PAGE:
Suspended possession: Court of Appeal issues guidance

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The Court of Appeal has given clear guidance as to the correct approach for the court when exercising its discretion to make a suspended possession order. Housing Litigation specialists Karl Anders explains.

City West v Massey and Roberts v Manchester & District

When making a possession order where the landlord is relying on discretionary grounds the court has a very wide statutory discretion. This includes whether to make an outright order requiring a tenant to deliver up possession or a suspended possession order (i.e. enforcement cannot take place unless the tenant breaches stated conditions) [1].  In one judgment covering the appeals in two cases arising out of similar facts [2], the Court of Appeal has provided guidance on the correct approach for the exercise of the court’s discretion.

In both the Massey and the Roberts cases the tenant had allowed a room in their rented property to be used for growing cannabis.  When the respective social landlords sought possession, the tenants lied about the circumstances in which the tenancy agreements had been breached.  Nevertheless, the District Judges in the respective cases exercised their discretion and made suspended possession orders subject to conditions regarding the tenants’ future compliance with the terms of their tenancies and future monitoring/inspection by the landlords.  The landlords appealed to the Court of Appeal, which had to consider:

  • the correct approach as to the exercise of the court’s discretion to make suspended possession orders – particularly where a tenant has been dishonest and there may therefore be legitimate doubt regarding cessation of previous conduct and future compliance with tenancy terms; and
  • whether conditions should be imposed which place responsibility on the landlord or other authorities.

Court of Appeal guidance

Unanimously upholding the suspended possession orders made in the lower courts, the Court of Appeal set out the following guidance:

  • Firstly, the grant of a suspended possession order is case-sensitive and the proper resolution of every case must turn on its own facts.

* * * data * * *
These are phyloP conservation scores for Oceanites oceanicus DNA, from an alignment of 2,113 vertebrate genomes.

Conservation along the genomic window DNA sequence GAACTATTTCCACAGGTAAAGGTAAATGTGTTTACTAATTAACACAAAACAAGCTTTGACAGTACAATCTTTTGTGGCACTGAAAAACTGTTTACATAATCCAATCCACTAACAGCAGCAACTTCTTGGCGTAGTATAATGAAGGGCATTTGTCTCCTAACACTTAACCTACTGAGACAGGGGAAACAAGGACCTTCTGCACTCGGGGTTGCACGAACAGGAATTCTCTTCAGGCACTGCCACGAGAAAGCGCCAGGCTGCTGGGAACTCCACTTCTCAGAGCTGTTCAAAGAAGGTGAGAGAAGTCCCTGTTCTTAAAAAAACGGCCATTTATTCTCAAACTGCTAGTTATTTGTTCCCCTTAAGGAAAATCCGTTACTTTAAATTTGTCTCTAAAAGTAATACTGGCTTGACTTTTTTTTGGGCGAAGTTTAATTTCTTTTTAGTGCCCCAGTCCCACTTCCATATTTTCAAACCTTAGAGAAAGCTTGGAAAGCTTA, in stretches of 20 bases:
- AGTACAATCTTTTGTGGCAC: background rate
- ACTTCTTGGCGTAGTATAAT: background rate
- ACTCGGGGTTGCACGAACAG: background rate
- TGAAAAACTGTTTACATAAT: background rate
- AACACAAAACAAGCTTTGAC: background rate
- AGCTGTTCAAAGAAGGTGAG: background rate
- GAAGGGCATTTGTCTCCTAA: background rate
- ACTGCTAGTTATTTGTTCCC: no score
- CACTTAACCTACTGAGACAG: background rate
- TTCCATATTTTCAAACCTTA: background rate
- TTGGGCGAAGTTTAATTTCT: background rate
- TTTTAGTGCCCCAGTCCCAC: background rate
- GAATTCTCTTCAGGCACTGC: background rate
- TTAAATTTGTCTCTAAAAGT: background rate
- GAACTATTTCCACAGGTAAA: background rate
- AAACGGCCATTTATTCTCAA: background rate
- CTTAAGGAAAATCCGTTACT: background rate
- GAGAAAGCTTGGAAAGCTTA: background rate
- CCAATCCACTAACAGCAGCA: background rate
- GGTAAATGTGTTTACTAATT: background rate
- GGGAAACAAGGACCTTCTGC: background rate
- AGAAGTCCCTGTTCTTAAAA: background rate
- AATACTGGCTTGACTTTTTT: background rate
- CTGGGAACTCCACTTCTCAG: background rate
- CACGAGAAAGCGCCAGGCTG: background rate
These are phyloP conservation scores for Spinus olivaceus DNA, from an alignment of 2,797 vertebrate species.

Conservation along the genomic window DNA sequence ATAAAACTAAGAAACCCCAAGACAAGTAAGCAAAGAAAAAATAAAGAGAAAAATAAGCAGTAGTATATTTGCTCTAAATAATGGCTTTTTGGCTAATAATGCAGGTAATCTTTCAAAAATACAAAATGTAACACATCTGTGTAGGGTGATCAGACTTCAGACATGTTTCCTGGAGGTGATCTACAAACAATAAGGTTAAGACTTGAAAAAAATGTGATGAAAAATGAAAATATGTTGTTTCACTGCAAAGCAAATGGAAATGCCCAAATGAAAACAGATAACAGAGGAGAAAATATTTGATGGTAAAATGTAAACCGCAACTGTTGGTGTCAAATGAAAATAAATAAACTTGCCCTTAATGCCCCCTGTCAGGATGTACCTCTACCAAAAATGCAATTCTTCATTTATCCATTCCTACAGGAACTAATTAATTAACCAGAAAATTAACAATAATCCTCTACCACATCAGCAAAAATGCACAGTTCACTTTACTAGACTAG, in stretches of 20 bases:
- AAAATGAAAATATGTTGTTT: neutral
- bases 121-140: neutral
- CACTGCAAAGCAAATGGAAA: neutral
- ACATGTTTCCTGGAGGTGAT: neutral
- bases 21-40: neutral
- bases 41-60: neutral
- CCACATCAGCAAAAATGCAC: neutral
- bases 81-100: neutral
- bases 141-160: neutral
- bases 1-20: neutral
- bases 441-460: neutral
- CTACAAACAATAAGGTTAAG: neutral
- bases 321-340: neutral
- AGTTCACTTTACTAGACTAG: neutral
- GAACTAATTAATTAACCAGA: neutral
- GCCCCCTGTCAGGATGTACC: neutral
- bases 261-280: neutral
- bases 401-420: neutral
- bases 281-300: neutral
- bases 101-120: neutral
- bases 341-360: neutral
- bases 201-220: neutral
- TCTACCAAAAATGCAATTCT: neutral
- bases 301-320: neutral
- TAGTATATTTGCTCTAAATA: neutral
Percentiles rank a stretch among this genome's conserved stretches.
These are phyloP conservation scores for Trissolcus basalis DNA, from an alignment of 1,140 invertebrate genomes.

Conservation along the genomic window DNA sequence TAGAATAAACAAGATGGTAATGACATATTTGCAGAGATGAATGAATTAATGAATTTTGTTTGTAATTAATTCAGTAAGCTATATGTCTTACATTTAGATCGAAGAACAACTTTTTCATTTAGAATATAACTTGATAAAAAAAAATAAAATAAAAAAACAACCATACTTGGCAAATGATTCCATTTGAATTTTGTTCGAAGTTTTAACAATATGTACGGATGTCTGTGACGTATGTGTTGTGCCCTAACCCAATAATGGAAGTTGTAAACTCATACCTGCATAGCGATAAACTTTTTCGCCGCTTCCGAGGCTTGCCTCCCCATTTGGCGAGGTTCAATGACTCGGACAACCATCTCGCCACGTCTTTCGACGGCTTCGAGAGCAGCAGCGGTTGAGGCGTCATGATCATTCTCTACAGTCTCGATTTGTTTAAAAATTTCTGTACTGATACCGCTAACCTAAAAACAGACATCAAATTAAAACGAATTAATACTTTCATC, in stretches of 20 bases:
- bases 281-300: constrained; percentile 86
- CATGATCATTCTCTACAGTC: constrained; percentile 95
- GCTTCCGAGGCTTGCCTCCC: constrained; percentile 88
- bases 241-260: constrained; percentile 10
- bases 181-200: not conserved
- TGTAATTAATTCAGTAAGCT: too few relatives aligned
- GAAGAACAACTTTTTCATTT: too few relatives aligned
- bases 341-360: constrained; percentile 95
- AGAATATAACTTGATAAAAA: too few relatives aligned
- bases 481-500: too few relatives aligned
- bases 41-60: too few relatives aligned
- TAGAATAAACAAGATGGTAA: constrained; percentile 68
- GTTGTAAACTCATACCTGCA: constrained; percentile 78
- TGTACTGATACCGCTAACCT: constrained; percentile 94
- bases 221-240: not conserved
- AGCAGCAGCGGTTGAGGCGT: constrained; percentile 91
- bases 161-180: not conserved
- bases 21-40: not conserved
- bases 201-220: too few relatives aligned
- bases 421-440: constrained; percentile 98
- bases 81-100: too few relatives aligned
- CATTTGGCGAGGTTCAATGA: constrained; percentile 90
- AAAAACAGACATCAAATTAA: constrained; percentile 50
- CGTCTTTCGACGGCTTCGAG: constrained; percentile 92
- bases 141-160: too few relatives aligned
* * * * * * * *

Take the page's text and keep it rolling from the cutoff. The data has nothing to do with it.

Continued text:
• This guidance does not amount to a checklist, as the dangers with that could be (1) an expectation that other matters were irrelevant or carried less weight; (2) that judges may fail to recognise or take into account other facts or matters which may be relevant; and (3) that a checklist might induce an unhelpful tick-box approach.
  • Exercise of the court’s discretion requires a true exercise of judgment, involving a multi-factorial and commonsensical assessment.
  • Some (non-exhaustive) factors which a court may wish to take into account include: cooperation with housing authorities and prosecuting authorities; honesty on the part of the tenant; full disclosure of prior behaviour; genuine remorse on the part of the culpable tenant and early acceptance of culpability; the desire on the landlord’s part for the provision of accommodation to other more deserving individuals; and the resources of the landlord (especially in the case of social landlords).
  • “Cogent” evidence is required that previous inappropriate conduct will cease and future tenancy terms will be complied with. To be “cogent”, evidence must be more than simply credible, it must be persuasive (although the standard is pitched at a realistic level and the tenant does not have to give a cast-iron guarantee).
  • Cogent evidence need not stem solely from the tenant. The likelihood or possibility of action by others (for example, support given by others or inspections carried out by others) might support an assessment that the tenant will comply with future obligations.
  • There is no rule that just because a tenant has lied, he or she cannot be given a suspended possession order. However, if tenants lie in court, they run the risk of the court finding that their evidence on future matters is not to be trusted and that the court may not accept their assurances in support of a request to suspend.
  • As the making of a possession order involves the findings of fact on which the exercise of discretion is based, tenants should normally give evidence in court so that credibility can be assessed. Any discrepancies in evidence should be challenged in cross-examination, and possibly cross-checked with any other available objective evidence.
  • The principles governing the giving of reasons for judicial decisions apply to the exercise of discretion to suspend possession and the court should give reasons which explain its order.

WM Comment

Whilst this case does not make new law it should be welcomed due to the provision of the above guidance, which should help courts adjudicate fairly between the parties. In addition, as Lady Justice Arden indicated in her judgment [3], having this clear guidance in place may help more parties to reach agreement in future cases, and thereby to avoid the time and costs involved in litigation or attendance at trial.  The reference to the giving of reasons for suspension is also helpful as it will focus the courts’ consideration on all the circumstances of the case and hopefully lead to less arbitrary outcomes.


[1] under section 9 of the Housing Act 1988 in relation to assured tenancies, and under section 85 of the Housing Act 1985 in relation to secure tenancies
[2] City West Housing Trust v Lindsey Massey and Manchester & District Housing Association v Vincent Roberts [2016] EWCA Civ 704
[3] Ibid para 45